To honor Daddy’s memory, Cesar Millan has established Daddy’s Emergency Animal Rescue Fund.

According to the DEAR Fund website, donations “will provide assistance for dogs who are victims of abuse or violence, man-made disasters(hoarder and puppy mill rescues), and large-scale natural disasters (hurricanes, fires, and other natural catastrophes).”

To learn more about the DEAR Fund or to make a donation in Daddy’s memory, visit

Here is a video bio featuring Junior and Daddy; it shows Junior as a puppy and it shows a little bit of his training with Cesar and Daddy, as he was trained to take over Daddy’s role on The Dog Whisperer’s show and at Cesar’s Dog Psychology Center.

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Tips for Pet Nail Trimmers – Don’t Let the Pet See the Nail Trimmer to Avoid a Struggle During Dog Nail Clipping

February 21, 2010 By: admin Category: All Sick Dog Blog Posts, Dog Nail Clipping, General Dog Health, PediPaws Pet Nail Trimmer, Pet Nail Clippers and Nail Trimmers, Pet Products, Peticure Dog Nail Trimmer

Click to Purchase or Learn More – PediPaws Dog Nail Trimmer

Looking for ways to avoid a struggle when it’s time to cut a dog’s nails? Many dogs will literally run and hide when they see the pet nail trimmer or clippers. The actual dog nail clipping process can be very stressful for some pets and owners, but there are some simple tips that will prevent a struggle next time you cut a dog’s nails.

Tip to Cut Dog Nails – Don’t Let the Pet Watch While Clipping Dog’s Nails

Some dogs get very anxious when an owner tries to cut a dog’s nails. To reduce anxiety, it can be helpful  to prevent the dog from watching the clipping process.

To to this, create a shield. A baby’s bib can be used for a small or medium dog; a piece of fabric or towel can be tied around the dog’s neck in the case of a larger dog. This will prevent the dog from watching during the nail trimming process.

In addition, cut the dog’s nails while the pet is in a standing position. Bend the dog’s leg at the knee, so the paw is positioned beneath or behind the dog. This measure will also prevent the dog from watching during the pet’s nail trimming. Watching during the nail clipping often triggers anxiety due to the anticipation of discomfort or pain.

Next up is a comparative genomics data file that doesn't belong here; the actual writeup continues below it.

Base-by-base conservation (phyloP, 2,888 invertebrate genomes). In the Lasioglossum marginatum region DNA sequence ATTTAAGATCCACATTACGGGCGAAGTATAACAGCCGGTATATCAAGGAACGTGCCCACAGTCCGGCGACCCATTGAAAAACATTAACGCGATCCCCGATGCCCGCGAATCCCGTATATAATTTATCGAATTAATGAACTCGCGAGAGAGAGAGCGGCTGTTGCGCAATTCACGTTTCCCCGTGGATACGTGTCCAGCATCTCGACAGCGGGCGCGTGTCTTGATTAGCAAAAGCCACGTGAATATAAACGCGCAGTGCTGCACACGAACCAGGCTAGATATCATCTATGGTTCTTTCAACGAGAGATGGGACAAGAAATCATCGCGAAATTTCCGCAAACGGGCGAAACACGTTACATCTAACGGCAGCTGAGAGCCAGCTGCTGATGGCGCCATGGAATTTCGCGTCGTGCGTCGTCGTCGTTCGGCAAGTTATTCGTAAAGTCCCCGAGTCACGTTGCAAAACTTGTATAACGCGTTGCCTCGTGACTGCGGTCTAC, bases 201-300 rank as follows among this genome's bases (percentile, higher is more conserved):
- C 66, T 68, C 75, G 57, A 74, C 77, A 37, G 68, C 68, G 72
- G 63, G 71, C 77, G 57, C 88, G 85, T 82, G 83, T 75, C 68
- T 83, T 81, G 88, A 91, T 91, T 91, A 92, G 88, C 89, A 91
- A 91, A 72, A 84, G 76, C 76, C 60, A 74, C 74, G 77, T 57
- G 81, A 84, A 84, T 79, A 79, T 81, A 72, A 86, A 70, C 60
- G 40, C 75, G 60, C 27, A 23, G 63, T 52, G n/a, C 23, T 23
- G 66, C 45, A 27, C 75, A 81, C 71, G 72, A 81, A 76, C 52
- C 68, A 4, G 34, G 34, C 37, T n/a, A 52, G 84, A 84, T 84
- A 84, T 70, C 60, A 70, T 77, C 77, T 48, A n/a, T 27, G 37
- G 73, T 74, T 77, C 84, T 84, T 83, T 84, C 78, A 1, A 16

Help for Dog Nail Clipping – Offer Rewards and Introduce the Dog to the Pet Nail Trimmer to Avoid Struggles During Nail Trims

To prevent and lessen a dog’s anxiety during nail trimming, it’s important to make the experience a rewarding one. Owners should offer plenty of praise and treats during and after the pet’s nail trimming process.

In addition, owners must introduce the dog to the pet nail trimmer, whether it’s a traditional nail clipper tool or a more modern dremel-style nail trimmer like the Peticure or the PediPaws nail trimmer. Show the nail trimmer or clippers to the dog a few times per day; hold a treat in the same hand and offer it to the dog. Offer generous praise when the dog takes the treat. The dog will begin to associate the nail clippers or trimmer with positive experiences like receiving treats and praise.

Dog owners should also handle their dog’s paws while the dog is relaxing; owners can even offer a doggy foot massage! Some pet owners only handle the dog’s paws when it’s time for a dog pedicure, so it’s important to break that association.

Once the dog is comfortable with the sight of the nail clippers and he’s comfortable having his paws handled, pet owners can begin tapping the pet’s paw and nails with the clippers, while offering praise and treats. This will prepare the dog for nail clippings or nail trimmings, while reducing the dog’s anxiety and fear of nail clipping.

Related Articles on Dog Nail Clipping

Dog owners may enjoy The Sick Dog Blog’s related articles, including Pet Nail Trimming – How to Avoid Clipping a Dog’s Nails Too Short,

If a pet owner accidentally cuts into the quick, resulting in a dog with a bleeding nail, read How to Stop a Dog’s Nail From Bleeding – How to Help if You Clip a Dog’s Nails Too Short.